We are taking a proactive approach to avoid this displacement, by training and empowering local village residents to participate directly in the kind of sustainable tourism development that we promote as an alternative to what we call the “Hanification” model, where local people are typically marginalized in terms of reaping long-term economic benefits.
One Village, One Host
Our “One Village, One Host” initiative encourages villagers to open family-owned B&Bs, restaurants and offer tours in their own villages, all of which will strengthen the relevance of the temple community, as it will encourage young people to return to the village to support this organic development, and participate in traditional temple-sponsored activities. Further, it will provide jobs for older villagers who can remain in their village to accommodate guests. This prevents the Old Town of Shaxi from being the only draw for tourists by offering diverse, authentic and personal experiences with local hosts.
We are in the process of identifying and training hosts in all of Shaxi’s 11 main villages in the basics of hospitality management. Our first family, the Li’s in Xia Ke Village, have already hosted numerous international school groups, providing rooms, meals and activities. The Ginkgo Society pays the Li’s a small rental every year for occasional use of their home, at the same time sponsoring the upgrade of their toilet and shower facilities. As this is our model family, we intend to use their positive example to demonstrate to other villages how to host visitors and gradually bring in hosts in other villages. While we will not renovate all the other homes, we provide a standard for hygiene, safety and service that can be replicated.
We believe that this family homestay model of village accommodation better distributes tourism across the valley, instead of concentrating it in the old town centre where non-local Han Chinese dominate the market. It also gives local hosts the means to own their own businesses without moving out of their homes. As the Bai people of Shaxi are deeply connected to their farms and are not yet as sophisticated in hospitality and commerce as the Han or Bai from Yunnan cities, the One Village, One Host growth model will keep families close to their farms and gives younger people an opportunity to help their families earn income locally by using English, accounting and other skills trained by Ginkgo in our free workshops for hosts at the temple.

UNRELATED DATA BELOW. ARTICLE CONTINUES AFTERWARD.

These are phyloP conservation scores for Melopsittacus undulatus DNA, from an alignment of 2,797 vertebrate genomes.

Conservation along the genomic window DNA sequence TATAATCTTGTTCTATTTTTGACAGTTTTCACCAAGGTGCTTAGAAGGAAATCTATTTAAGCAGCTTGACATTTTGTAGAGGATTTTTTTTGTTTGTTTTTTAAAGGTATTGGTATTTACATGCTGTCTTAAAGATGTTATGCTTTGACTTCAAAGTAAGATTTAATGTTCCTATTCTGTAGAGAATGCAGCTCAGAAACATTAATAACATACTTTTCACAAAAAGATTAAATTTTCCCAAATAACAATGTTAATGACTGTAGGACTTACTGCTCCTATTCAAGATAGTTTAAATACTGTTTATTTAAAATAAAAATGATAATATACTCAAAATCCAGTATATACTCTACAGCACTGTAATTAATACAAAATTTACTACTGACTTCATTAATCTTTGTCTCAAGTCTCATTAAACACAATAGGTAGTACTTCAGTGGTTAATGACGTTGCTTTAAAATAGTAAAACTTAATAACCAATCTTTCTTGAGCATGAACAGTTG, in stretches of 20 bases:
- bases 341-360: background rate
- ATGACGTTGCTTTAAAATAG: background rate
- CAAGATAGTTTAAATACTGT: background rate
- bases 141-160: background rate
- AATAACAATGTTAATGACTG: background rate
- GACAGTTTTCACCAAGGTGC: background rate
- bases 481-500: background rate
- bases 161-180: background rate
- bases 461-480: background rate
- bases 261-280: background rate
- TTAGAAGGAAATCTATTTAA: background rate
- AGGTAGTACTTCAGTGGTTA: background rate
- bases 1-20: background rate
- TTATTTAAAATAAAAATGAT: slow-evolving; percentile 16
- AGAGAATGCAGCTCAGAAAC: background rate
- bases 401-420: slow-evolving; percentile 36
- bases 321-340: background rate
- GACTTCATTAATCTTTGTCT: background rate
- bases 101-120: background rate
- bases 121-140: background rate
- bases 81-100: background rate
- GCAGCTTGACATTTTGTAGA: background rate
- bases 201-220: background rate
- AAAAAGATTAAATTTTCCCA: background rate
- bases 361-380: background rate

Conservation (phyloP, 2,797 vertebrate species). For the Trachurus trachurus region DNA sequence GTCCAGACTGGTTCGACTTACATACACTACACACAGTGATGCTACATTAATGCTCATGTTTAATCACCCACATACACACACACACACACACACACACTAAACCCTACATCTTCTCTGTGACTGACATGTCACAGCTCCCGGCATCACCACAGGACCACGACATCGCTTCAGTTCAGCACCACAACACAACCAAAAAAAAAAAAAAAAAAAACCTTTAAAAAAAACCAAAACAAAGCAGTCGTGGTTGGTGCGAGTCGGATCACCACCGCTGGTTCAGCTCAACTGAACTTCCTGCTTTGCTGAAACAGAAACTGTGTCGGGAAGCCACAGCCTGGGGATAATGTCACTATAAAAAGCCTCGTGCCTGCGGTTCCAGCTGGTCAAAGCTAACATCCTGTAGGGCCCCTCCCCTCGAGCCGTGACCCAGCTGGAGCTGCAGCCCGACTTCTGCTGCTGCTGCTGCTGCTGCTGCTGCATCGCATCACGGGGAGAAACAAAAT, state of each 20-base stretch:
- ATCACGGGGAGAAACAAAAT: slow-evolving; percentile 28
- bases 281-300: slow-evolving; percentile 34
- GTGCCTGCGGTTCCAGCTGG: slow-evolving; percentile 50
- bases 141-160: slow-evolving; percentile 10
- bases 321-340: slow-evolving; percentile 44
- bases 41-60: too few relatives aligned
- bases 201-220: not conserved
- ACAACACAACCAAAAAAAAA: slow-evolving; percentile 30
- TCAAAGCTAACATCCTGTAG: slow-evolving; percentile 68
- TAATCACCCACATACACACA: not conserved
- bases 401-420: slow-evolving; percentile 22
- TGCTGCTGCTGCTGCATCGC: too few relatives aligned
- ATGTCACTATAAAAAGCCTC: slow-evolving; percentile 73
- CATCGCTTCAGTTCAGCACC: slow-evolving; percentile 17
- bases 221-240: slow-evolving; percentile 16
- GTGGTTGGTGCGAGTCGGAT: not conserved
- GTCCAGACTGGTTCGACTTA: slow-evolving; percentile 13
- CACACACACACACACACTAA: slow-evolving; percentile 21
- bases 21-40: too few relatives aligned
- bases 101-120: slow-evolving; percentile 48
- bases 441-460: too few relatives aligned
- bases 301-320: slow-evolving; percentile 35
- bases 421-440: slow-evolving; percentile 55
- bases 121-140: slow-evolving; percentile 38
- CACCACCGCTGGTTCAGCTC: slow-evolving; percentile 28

We are in the early stages of this project, but have already demonstrated through the Li Family that hosts do not to give up their homes or direct participation in the tourism economy.
Our goal is to have at least one host in each village by 2020 who will operate some kind of hospitality, guiding or handicraft business. This could include Air B&B arrangements, a small restaurant, or retail. We will use the visitor’s centre to promote these families and encourage guests to stay, eat or travel with them. We expect that by the time village host families are established throughout the Shaxi Valley, there will be a saturation of tourism facilities in the Old Town, which will naturally encourage visitors to seek out village experiences on their own. Our model will give an advantage to early adopters of One Village, One Host and allow it to become a self-sustaining system, where more village hosts see the benefits and develop new business on their own.
We are already in need of more families like the Li’s to host international school and corporate groups and our goal for 2015 is to develop at least one family in Diantou Village, where proximity to the Pear Orchard Temple and visitor’s centre will support guest traffic. While most local families would rather have the money up front from renting out their home and building a new one, our model allows them continued connection to their home, extended family and an ownership of their business with long-term economic benefits as Shaxi tourism continues to grow.